Skilled laborers in demand
By Sherry Slater | The Journal Gazette
Steve Braun likes to let numbers do the talking.
And Indiana's commissioner of workforce development can point to some eye-popping ones.
Take two high school graduates – one who immediately finds a job as a skilled car mechanic and another who pursues a career as a family-care physician. By the time the doctor pays for college and medical school, it would take 30 years to match the mechanic's career earnings, Braun said.
“We think that people should have that information when making those decisions,” he said during an interview in The Journal Gazette newsroom.
Braun is traveling the state, meeting with employers, media and others to talk about resources offered by the Indiana Department of Workforce Development. On Tuesday, he visited Fort Wayne, where stops included Sweetwater Sound, Parkview Health and Northeast Indiana Regional Partnership.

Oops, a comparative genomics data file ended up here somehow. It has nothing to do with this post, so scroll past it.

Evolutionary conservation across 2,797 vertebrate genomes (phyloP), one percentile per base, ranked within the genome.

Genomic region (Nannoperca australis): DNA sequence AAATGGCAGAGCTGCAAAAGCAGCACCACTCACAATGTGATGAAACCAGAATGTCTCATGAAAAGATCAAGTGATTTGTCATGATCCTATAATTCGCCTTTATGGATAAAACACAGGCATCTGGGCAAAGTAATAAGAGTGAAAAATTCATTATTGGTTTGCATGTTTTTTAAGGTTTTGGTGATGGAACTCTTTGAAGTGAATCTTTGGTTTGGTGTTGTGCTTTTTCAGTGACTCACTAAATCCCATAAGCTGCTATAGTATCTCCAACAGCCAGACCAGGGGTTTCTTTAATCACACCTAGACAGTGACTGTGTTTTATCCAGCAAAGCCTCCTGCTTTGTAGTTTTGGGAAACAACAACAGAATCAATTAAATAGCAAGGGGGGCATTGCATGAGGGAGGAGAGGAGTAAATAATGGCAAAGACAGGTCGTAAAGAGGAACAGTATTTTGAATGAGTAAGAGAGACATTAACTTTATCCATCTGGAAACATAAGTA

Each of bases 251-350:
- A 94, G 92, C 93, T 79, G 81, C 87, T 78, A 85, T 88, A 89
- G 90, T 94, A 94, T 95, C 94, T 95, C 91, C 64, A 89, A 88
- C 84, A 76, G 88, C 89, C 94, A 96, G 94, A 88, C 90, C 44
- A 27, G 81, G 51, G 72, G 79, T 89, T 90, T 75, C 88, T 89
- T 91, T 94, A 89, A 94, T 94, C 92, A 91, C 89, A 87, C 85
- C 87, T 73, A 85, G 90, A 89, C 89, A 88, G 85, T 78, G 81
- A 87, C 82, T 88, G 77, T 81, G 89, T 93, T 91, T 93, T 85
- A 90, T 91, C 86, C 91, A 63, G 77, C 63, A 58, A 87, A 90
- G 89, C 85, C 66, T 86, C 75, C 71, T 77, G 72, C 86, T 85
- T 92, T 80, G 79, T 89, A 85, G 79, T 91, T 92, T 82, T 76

The state's Department of Workforce Development calculates monthly unemployment rates, which were released Monday. Although the June numbers were impressive, with every Indiana county below 5 percent, Braun wasn't taking a victory lap.
His agency projects job openings for the coming decade, based on annual surveys of more than 10,000 Indiana employers. Using those numbers, the state projects that 283,980 jobs will be created that require more than a high school diploma but less than a bachelor's degree by 2027.
Of those, 18,948 will be in the Fort Wayne Metropolitan Statistical Area, which comprises Allen, Wells and Whitley counties. To fill them, the region needs students to train as electricians, plumbers, mechanics and machine operators.
Braun said employers considering opening operations want to know they'll be able to find skilled workers.
“This isn't just a fill-the-jobs strategy,” he said. “This is an economic development strategy.”